This week we are proud to highlight neon artist Jess Krichelle! Jess has been fabricating neon since 2018 and since then has thrown herself in the fires, literally and figuratively speaking, to learn all that she can about the physics and art form of all things neon.


“I am fascinated by the natural world being destroyed and replaced by humans and technology,” Jess said. “I wanted to create my very own dystopian portrayal of an electrified waterfall surrounded by a combination of real and synthetic plants. A big inspiration for this piece [Synthetic Cascade] was a Ray Bradbury short story called ‘The Long Rain’, a tragic story following a few soldiers after they crash on Venus, where it’s always raining, and their search for a synthetic sun dome until they’re driven mad. I made this piece with clear glass and filled it with ArHg.”

Inspired by her parent’s love for ’80s, their influence has boldly shaped her creations today. In this article, you’ll see a range of Jess’s work, including her favorite piece to date, Synthetic Cascade.

Jess’s style is one that is unique to the industry, creating organic bodies or shapes that mimic synthetic versions of themselves – challenging the false dichotomy between art and science.

“At the moment, I’m focused on the highly controversial synthetic verses natural conversation. Only with biomimicry can we begin to appreciate the natural world and its complexities.”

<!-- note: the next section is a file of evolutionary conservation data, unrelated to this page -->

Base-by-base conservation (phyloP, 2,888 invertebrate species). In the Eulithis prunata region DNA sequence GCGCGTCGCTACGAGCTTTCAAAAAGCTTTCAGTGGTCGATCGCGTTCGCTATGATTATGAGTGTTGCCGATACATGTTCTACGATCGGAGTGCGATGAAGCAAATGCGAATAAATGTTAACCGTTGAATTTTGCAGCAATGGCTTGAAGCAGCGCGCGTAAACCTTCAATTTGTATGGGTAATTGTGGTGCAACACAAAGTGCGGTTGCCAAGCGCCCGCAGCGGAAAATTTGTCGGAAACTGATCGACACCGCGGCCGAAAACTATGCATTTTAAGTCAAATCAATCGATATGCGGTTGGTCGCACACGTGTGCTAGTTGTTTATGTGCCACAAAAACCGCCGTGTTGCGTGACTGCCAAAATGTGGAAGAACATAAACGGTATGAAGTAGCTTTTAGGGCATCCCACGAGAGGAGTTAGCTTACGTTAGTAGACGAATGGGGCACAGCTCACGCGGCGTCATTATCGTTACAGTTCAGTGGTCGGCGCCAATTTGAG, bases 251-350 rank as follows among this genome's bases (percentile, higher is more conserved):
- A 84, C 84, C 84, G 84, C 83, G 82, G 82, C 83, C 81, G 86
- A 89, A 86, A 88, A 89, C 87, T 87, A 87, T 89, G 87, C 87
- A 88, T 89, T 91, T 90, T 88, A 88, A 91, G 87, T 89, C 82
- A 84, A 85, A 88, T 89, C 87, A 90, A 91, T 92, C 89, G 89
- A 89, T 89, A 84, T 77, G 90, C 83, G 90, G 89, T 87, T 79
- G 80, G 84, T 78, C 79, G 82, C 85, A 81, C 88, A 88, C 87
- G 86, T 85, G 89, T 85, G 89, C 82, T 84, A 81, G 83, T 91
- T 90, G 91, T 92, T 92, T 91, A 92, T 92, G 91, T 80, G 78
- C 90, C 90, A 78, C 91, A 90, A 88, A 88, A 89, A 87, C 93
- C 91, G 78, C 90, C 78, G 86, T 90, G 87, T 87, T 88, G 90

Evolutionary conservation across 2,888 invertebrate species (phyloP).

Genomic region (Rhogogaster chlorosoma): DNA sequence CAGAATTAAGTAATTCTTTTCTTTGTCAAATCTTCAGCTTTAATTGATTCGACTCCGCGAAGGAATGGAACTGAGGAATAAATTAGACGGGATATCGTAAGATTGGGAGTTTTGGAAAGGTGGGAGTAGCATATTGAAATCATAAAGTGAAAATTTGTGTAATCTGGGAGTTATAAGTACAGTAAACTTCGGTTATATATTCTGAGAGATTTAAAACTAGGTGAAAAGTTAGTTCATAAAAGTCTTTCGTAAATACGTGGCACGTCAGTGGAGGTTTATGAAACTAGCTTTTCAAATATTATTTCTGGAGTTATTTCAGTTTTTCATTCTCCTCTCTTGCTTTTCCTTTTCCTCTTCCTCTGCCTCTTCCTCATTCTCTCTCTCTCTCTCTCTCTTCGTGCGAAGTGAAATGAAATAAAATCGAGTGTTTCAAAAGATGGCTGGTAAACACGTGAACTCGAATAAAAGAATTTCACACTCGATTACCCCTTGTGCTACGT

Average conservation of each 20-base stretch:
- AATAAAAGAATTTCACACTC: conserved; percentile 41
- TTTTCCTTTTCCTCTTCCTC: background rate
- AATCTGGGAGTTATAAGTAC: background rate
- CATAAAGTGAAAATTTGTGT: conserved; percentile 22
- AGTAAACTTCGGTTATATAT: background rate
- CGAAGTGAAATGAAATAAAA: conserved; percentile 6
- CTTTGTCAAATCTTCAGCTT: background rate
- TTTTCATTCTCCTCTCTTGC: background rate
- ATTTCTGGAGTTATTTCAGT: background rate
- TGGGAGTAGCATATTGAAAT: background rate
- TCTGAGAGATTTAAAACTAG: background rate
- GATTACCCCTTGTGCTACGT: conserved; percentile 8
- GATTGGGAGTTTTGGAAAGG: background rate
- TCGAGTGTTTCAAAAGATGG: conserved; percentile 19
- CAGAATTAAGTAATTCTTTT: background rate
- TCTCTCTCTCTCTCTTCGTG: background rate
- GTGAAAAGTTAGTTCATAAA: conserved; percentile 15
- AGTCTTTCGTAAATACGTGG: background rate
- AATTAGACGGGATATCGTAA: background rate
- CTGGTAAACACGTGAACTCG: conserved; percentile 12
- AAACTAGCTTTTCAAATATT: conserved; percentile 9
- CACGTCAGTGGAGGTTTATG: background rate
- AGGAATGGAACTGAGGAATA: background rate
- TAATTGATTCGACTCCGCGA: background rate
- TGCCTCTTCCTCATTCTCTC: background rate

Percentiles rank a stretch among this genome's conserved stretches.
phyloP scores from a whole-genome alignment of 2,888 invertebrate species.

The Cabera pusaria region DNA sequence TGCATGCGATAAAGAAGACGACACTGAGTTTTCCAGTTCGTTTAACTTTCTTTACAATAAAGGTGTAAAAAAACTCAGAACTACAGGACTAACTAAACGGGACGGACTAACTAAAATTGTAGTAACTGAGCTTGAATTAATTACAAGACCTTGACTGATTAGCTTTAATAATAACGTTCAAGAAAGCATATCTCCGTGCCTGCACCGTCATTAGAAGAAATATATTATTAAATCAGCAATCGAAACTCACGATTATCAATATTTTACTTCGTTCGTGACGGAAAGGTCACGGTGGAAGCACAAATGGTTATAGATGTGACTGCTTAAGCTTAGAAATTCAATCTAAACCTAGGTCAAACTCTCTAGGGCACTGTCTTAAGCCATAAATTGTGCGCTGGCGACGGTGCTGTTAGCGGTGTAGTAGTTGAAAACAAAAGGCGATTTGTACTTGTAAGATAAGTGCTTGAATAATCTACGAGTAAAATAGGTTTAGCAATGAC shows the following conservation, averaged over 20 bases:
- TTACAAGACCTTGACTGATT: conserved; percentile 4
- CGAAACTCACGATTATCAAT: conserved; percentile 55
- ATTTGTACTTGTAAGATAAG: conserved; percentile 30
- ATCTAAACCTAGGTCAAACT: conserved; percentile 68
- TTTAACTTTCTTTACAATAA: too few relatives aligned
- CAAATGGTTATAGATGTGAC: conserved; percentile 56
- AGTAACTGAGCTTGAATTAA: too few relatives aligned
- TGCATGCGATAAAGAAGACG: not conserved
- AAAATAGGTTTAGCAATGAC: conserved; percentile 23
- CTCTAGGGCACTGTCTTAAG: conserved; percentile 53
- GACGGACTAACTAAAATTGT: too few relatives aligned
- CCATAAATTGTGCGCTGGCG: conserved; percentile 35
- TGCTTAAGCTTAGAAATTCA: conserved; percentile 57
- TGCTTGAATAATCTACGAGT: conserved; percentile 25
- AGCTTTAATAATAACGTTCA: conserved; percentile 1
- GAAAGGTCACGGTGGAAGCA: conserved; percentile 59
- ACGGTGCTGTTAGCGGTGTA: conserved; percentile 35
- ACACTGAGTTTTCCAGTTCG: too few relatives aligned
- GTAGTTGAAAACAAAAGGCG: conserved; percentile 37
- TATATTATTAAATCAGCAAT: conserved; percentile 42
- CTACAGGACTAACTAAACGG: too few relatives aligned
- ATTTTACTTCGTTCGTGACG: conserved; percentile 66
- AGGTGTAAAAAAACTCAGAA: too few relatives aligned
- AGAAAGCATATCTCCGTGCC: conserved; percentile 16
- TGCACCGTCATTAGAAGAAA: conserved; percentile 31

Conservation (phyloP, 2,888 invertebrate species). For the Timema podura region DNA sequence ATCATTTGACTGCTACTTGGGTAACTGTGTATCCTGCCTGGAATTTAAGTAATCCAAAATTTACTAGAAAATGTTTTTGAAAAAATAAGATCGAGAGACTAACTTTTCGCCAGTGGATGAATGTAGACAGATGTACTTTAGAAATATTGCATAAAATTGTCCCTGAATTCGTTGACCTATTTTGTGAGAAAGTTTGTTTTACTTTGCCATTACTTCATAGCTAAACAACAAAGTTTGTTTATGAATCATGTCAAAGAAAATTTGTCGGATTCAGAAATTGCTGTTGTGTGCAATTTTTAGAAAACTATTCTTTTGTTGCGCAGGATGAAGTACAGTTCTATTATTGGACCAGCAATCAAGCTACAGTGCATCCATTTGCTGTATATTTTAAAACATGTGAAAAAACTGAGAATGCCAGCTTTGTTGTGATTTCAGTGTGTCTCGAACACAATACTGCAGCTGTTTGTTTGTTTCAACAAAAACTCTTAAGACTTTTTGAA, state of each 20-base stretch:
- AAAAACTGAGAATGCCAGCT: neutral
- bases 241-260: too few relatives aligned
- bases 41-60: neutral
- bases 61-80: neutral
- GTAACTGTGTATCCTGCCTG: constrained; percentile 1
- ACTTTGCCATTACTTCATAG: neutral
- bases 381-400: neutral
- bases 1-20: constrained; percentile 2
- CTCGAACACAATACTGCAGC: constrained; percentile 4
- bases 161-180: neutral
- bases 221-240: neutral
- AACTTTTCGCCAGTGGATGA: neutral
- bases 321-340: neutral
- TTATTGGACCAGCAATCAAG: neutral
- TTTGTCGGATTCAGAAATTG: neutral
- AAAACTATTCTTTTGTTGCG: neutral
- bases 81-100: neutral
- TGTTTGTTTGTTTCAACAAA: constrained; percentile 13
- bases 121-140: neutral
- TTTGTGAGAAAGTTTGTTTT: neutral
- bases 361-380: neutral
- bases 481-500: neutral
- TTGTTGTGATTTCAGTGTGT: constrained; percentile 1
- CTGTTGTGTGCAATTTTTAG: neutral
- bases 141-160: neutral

“One of the most captivating traits about working with neon is its room for invention. It’s not a thoroughly explored medium and I think its ties to chemistry can really catapult it beyond an artistic medium.”


Abitech has been honored to be Jess’s go-to neon shop for classic glass over the years.

“I really appreciate that you can purchase as many sticks as you need and not have to commit to a box,” Jess said. “Abitech was the one place I frequented for my neon supplies in LA. Once you find a place that feels like home it’s hard to stray far from it.”

Being a part of an amazing group like She Bends has given Jess a sense of community.

“I really love being part of a community that has no secrets,” Jess said. “Everyone is willing to share how they created something. Collaboration breeds community in my opinion.”

Whether she is working or on her off time, you can believe Jess eats, sleeps, and breathes neon and research behind the science of it all.

“If I’m not bending I am researching ways to further my understanding of its physics, new ways to portray neon, and reading about it.”

She is also working on a short film that investigates the history, chemistry, craft, and future of neon being told through the eyes of womxn identifying artists.

Through all of her research and artwork, Jess’s number one hope for

future generations is to realize that neon is more than a sign.


Show your support by following Jess on Instagram @jesskrichelle along with @shebendsneon and be on the lookout for upcoming shows and the release of the short film that Jess is a part of.

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